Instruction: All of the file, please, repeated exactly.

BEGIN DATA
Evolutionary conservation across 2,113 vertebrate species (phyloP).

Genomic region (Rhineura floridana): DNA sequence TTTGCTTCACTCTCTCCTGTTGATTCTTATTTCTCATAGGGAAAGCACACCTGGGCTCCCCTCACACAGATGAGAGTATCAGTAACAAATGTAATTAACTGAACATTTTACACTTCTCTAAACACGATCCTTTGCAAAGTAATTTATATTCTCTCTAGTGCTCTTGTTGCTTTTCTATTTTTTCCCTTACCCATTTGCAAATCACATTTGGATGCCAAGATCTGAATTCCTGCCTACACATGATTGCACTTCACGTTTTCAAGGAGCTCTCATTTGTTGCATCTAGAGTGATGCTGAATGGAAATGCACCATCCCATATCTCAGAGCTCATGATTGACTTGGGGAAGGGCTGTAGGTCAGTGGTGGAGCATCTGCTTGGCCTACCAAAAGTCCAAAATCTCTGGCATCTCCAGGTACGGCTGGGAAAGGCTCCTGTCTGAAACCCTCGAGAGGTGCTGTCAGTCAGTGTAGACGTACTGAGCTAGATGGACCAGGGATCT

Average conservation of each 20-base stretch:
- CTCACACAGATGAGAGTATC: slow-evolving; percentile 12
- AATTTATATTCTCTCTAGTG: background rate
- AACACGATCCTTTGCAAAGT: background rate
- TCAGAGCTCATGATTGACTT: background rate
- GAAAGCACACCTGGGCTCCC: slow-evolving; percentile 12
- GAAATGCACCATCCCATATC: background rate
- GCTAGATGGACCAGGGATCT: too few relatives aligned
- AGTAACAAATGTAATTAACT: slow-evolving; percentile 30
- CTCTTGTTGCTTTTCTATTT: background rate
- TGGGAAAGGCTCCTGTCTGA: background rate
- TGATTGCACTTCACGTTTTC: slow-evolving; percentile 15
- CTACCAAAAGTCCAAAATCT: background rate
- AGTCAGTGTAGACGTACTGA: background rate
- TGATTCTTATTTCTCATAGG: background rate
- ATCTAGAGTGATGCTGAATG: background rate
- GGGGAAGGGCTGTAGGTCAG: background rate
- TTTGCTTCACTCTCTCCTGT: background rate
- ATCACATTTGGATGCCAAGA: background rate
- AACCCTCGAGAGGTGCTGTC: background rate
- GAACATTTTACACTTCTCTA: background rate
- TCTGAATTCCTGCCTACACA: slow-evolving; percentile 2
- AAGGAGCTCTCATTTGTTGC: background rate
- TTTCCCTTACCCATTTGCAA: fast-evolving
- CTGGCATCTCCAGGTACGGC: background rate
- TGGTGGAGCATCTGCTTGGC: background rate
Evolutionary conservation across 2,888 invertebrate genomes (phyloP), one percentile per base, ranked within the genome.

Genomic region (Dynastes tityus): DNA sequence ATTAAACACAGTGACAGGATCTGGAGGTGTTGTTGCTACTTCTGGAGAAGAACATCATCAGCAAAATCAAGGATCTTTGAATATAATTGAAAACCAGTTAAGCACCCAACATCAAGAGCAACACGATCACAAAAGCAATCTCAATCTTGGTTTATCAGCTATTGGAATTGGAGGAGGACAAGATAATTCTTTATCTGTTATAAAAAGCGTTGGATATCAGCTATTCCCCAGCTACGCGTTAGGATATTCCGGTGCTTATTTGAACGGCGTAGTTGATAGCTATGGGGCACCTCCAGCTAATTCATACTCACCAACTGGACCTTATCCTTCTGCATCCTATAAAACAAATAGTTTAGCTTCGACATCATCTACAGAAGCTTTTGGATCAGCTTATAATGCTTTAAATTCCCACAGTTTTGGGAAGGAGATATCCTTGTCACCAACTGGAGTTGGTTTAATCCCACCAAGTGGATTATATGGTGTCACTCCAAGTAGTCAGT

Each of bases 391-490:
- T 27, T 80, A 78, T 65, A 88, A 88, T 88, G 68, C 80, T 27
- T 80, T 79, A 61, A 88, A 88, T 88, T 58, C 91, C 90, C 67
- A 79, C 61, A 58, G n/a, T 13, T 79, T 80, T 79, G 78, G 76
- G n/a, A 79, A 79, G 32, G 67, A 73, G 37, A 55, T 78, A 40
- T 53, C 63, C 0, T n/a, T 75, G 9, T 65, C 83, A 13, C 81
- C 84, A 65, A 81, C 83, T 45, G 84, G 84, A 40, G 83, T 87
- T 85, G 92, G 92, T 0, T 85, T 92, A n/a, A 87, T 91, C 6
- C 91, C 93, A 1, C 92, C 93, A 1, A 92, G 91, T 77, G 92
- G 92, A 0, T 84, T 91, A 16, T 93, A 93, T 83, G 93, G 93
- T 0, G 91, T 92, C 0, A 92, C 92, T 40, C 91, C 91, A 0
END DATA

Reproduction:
Evolutionary conservation across 2,113 vertebrate species (phyloP).

Genomic region (Rhineura floridana): DNA sequence TTTGCTTCACTCTCTCCTGTTGATTCTTATTTCTCATAGGGAAAGCACACCTGGGCTCCCCTCACACAGATGAGAGTATCAGTAACAAATGTAATTAACTGAACATTTTACACTTCTCTAAACACGATCCTTTGCAAAGTAATTTATATTCTCTCTAGTGCTCTTGTTGCTTTTCTATTTTTTCCCTTACCCATTTGCAAATCACATTTGGATGCCAAGATCTGAATTCCTGCCTACACATGATTGCACTTCACGTTTTCAAGGAGCTCTCATTTGTTGCATCTAGAGTGATGCTGAATGGAAATGCACCATCCCATATCTCAGAGCTCATGATTGACTTGGGGAAGGGCTGTAGGTCAGTGGTGGAGCATCTGCTTGGCCTACCAAAAGTCCAAAATCTCTGGCATCTCCAGGTACGGCTGGGAAAGGCTCCTGTCTGAAACCCTCGAGAGGTGCTGTCAGTCAGTGTAGACGTACTGAGCTAGATGGACCAGGGATCT

Average conservation of each 20-base stretch:
- CTCACACAGATGAGAGTATC: slow-evolving; percentile 12
- AATTTATATTCTCTCTAGTG: background rate
- AACACGATCCTTTGCAAAGT: background rate
- TCAGAGCTCATGATTGACTT: background rate
- GAAAGCACACCTGGGCTCCC: slow-evolving; percentile 12
- GAAATGCACCATCCCATATC: background rate
- GCTAGATGGACCAGGGATCT: too few relatives aligned
- AGTAACAAATGTAATTAACT: slow-evolving; percentile 30
- CTCTTGTTGCTTTTCTATTT: background rate
- TGGGAAAGGCTCCTGTCTGA: background rate
- TGATTGCACTTCACGTTTTC: slow-evolving; percentile 15
- CTACCAAAAGTCCAAAATCT: background rate
- AGTCAGTGTAGACGTACTGA: background rate
- TGATTCTTATTTCTCATAGG: background rate
- ATCTAGAGTGATGCTGAATG: background rate
- GGGGAAGGGCTGTAGGTCAG: background rate
- TTTGCTTCACTCTCTCCTGT: background rate
- ATCACATTTGGATGCCAAGA: background rate
- AACCCTCGAGAGGTGCTGTC: background rate
- GAACATTTTACACTTCTCTA: background rate
- TCTGAATTCCTGCCTACACA: slow-evolving; percentile 2
- AAGGAGCTCTCATTTGTTGC: background rate
- TTTCCCTTACCCATTTGCAA: fast-evolving
- CTGGCATCTCCAGGTACGGC: background rate
- TGGTGGAGCATCTGCTTGGC: background rate
Evolutionary conservation across 2,888 invertebrate genomes (phyloP), one percentile per base, ranked within the genome.

Genomic region (Dynastes tityus): DNA sequence ATTAAACACAGTGACAGGATCTGGAGGTGTTGTTGCTACTTCTGGAGAAGAACATCATCAGCAAAATCAAGGATCTTTGAATATAATTGAAAACCAGTTAAGCACCCAACATCAAGAGCAACACGATCACAAAAGCAATCTCAATCTTGGTTTATCAGCTATTGGAATTGGAGGAGGACAAGATAATTCTTTATCTGTTATAAAAAGCGTTGGATATCAGCTATTCCCCAGCTACGCGTTAGGATATTCCGGTGCTTATTTGAACGGCGTAGTTGATAGCTATGGGGCACCTCCAGCTAATTCATACTCACCAACTGGACCTTATCCTTCTGCATCCTATAAAACAAATAGTTTAGCTTCGACATCATCTACAGAAGCTTTTGGATCAGCTTATAATGCTTTAAATTCCCACAGTTTTGGGAAGGAGATATCCTTGTCACCAACTGGAGTTGGTTTAATCCCACCAAGTGGATTATATGGTGTCACTCCAAGTAGTCAGT

Each of bases 391-490:
- T 27, T 80, A 78, T 65, A 88, A 88, T 88, G 68, C 80, T 27
- T 80, T 79, A 61, A 88, A 88, T 88, T 58, C 91, C 90, C 67
- A 79, C 61, A 58, G n/a, T 13, T 79, T 80, T 79, G 78, G 76
- G n/a, A 79, A 79, G 32, G 67, A 73, G 37, A 55, T 78, A 40
- T 53, C 63, C 0, T n/a, T 75, G 9, T 65, C 83, A 13, C 81
- C 84, A 65, A 81, C 83, T 45, G 84, G 84, A 40, G 83, T 87
- T 85, G 92, G 92, T 0, T 85, T 92, A n/a, A 87, T 91, C 6
- C 91, C 93, A 1, C 92, C 93, A 1, A 92, G 91, T 77, G 92
- G 92, A 0, T 84, T 91, A 16, T 93, A 93, T 83, G 93, G 93
- T 0, G 91, T 92, C 0, A 92, C 92, T 40, C 91, C 91, A 0